James Neal Butcher is a professor emeritus of the Department of Psychology, University of Minnesota. At age 17, he enlisted in the US Army during the Korean War. He served 2 years in a parachute infantry division (82nd Airborne). He volunteered for service in the Korean War and served one year as an infantry soldier in the 17th Infantry Regiment during the war including the battles for Jane Russell Hill in October 1952 and Pork Chop Hill in April 1953. In 2013 he published a memoir of his early life and his military experience Korea: Traces of a forgotten war. 

James' book list on the Korean War from someone who served there

James N. Butcher Why did James love this book?

The Hidden History of the Korean War by I. F. Stone was originally published in 1952 during the Korean War and republished in 1970 at a time in which the US was engaging in the Vietnam War. This controversial book provides viewpoints that are not widely accepted historically. The author raises questions about the origin of the Korean War and makes the case that the United States government manipulated the United Nations and was critical that the U.S. military and South Korean governments extended the war by undermining the efforts to complete the peace talks.

By I.F. Stone,

Why should I read it?

1 author picked The Hidden History of the Korean War, 1950-1951 as one of their favorite books, and they share why you should read it.

What is this book about?

Reexamines the causes and course of the Korean War, discusses U.S. war propaganda, and analyzes U.S. foreign policy


Book cover of America's Cold War: The Politics of Insecurity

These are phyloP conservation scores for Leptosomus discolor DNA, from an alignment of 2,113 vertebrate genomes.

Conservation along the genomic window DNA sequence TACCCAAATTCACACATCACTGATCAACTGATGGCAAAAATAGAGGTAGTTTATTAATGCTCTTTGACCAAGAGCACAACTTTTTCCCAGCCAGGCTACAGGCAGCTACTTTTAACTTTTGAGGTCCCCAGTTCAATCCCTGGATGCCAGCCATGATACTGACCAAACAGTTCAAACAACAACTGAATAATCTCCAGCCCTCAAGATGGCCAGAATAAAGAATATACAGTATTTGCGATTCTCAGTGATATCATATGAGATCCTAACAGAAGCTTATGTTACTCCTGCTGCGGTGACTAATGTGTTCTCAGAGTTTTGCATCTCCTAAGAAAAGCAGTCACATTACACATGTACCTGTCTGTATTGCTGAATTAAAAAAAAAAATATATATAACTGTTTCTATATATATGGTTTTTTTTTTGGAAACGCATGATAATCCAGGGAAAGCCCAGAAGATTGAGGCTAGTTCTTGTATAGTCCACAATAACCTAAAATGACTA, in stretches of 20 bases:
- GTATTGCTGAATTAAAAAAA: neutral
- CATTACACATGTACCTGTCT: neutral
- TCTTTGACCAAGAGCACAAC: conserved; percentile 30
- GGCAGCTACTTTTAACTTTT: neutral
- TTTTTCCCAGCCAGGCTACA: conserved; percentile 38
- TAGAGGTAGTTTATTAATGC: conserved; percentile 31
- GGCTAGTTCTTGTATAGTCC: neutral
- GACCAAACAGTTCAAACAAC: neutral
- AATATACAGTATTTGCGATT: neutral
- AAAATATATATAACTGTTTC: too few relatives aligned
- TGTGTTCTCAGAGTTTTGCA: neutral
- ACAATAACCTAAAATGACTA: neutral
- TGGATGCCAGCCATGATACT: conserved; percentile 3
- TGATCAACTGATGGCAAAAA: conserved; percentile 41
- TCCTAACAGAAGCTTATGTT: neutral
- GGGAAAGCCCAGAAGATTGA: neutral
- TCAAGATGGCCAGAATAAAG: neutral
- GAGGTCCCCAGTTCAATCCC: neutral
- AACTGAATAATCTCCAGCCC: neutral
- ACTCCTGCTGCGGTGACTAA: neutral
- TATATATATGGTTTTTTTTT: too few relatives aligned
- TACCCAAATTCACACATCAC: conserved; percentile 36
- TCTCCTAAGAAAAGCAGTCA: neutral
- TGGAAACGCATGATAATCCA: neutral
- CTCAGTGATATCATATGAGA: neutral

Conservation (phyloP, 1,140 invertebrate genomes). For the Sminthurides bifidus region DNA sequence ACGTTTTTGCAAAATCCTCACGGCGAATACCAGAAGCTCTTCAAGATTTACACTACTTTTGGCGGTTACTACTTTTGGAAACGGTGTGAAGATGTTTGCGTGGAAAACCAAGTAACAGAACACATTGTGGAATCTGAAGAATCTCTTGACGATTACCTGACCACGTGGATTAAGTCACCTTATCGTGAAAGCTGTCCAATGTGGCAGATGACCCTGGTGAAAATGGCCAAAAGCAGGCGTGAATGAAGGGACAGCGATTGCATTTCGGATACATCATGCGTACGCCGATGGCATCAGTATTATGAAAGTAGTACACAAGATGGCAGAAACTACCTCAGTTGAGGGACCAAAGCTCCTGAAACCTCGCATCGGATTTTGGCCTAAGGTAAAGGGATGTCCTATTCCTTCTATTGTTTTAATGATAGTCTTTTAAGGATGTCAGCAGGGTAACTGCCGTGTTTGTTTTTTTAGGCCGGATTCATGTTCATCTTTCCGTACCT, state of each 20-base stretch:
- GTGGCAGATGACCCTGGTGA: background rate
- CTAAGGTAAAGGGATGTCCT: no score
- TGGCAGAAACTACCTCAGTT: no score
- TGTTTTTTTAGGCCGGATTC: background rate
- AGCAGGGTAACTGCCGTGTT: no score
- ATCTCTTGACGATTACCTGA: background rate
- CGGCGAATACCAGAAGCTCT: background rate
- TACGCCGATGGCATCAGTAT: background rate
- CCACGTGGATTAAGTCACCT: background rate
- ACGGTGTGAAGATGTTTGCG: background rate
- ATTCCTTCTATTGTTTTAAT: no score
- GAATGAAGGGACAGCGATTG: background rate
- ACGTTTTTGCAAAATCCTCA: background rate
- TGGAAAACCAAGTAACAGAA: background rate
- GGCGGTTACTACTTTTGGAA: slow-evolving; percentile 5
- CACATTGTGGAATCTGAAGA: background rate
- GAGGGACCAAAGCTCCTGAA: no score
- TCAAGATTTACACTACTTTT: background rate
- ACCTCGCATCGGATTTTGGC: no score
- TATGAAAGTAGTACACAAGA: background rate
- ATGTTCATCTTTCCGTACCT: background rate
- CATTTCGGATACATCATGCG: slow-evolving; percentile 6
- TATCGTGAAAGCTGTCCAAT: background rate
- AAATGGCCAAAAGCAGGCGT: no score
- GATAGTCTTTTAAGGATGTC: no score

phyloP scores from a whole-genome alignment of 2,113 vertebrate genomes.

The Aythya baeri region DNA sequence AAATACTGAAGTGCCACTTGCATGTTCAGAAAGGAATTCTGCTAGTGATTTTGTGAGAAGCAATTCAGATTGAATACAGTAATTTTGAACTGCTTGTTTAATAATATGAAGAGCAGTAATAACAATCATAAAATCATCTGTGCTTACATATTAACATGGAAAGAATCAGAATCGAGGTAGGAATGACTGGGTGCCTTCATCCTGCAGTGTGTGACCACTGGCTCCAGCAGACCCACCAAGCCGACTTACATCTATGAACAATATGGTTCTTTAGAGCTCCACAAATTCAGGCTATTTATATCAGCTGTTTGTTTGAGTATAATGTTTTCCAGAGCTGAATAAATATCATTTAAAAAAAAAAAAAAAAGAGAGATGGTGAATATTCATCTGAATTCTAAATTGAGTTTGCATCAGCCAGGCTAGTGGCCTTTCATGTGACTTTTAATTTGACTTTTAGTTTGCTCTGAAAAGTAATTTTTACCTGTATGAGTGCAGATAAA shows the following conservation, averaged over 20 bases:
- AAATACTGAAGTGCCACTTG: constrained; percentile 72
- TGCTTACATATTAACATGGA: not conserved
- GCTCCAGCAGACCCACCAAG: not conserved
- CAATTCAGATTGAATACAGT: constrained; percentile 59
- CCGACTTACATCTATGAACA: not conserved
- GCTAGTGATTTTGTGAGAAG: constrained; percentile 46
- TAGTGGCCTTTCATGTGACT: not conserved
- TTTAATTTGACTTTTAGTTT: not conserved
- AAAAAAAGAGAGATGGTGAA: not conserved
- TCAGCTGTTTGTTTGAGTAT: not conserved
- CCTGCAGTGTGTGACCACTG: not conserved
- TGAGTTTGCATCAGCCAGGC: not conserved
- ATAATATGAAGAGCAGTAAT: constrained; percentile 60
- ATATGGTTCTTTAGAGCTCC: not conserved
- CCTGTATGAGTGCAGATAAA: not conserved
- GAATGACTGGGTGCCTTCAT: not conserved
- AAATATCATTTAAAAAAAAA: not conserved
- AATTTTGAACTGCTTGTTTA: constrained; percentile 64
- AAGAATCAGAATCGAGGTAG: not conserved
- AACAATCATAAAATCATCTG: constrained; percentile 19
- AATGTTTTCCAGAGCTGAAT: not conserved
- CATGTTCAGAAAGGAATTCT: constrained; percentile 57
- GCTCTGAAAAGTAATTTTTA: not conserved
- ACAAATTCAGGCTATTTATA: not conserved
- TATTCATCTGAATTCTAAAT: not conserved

Andrew Payne Author Of War on the Ballot: How the Election Cycle Shapes Presidential Decision-Making in War

From my list on the politics of war.

Why am I passionate about this?

I take great pride in having somehow turned a passion for visiting presidential libraries into an academic career. I’ve now conducted extensive research at eight of them, and have future projects lined up to get me to the rest. This experience means I can and frequently do ruin family gatherings by challenging distant relations to quizzes about obscure details involving presidential pets. But it has also left me well-placed to write a number of articles and books exploring how domestic politics shapes the development and execution of U.S. foreign policy. I’ve done this while affiliated with the University of Oxford and, more recently, at City, University of London. 

Andrew's book list on the politics of war

Andrew Payne Why did Andrew love this book?

This was the book that got me hooked on the study of U.S. foreign policy.

I vividly remember debating the grammatical merits of the word “intermestic” with my undergraduate adviser. (Full disclosure: he was a skeptic; I was in favour.) But we both agreed that the term it introduced to describe the connection between the international and domestic dimensions of policy was fundamentally apt.

This remains my go-to book to get up to speed on the domestic politics of any major foreign policy challenge of the Cold War period. And it should be yours, too.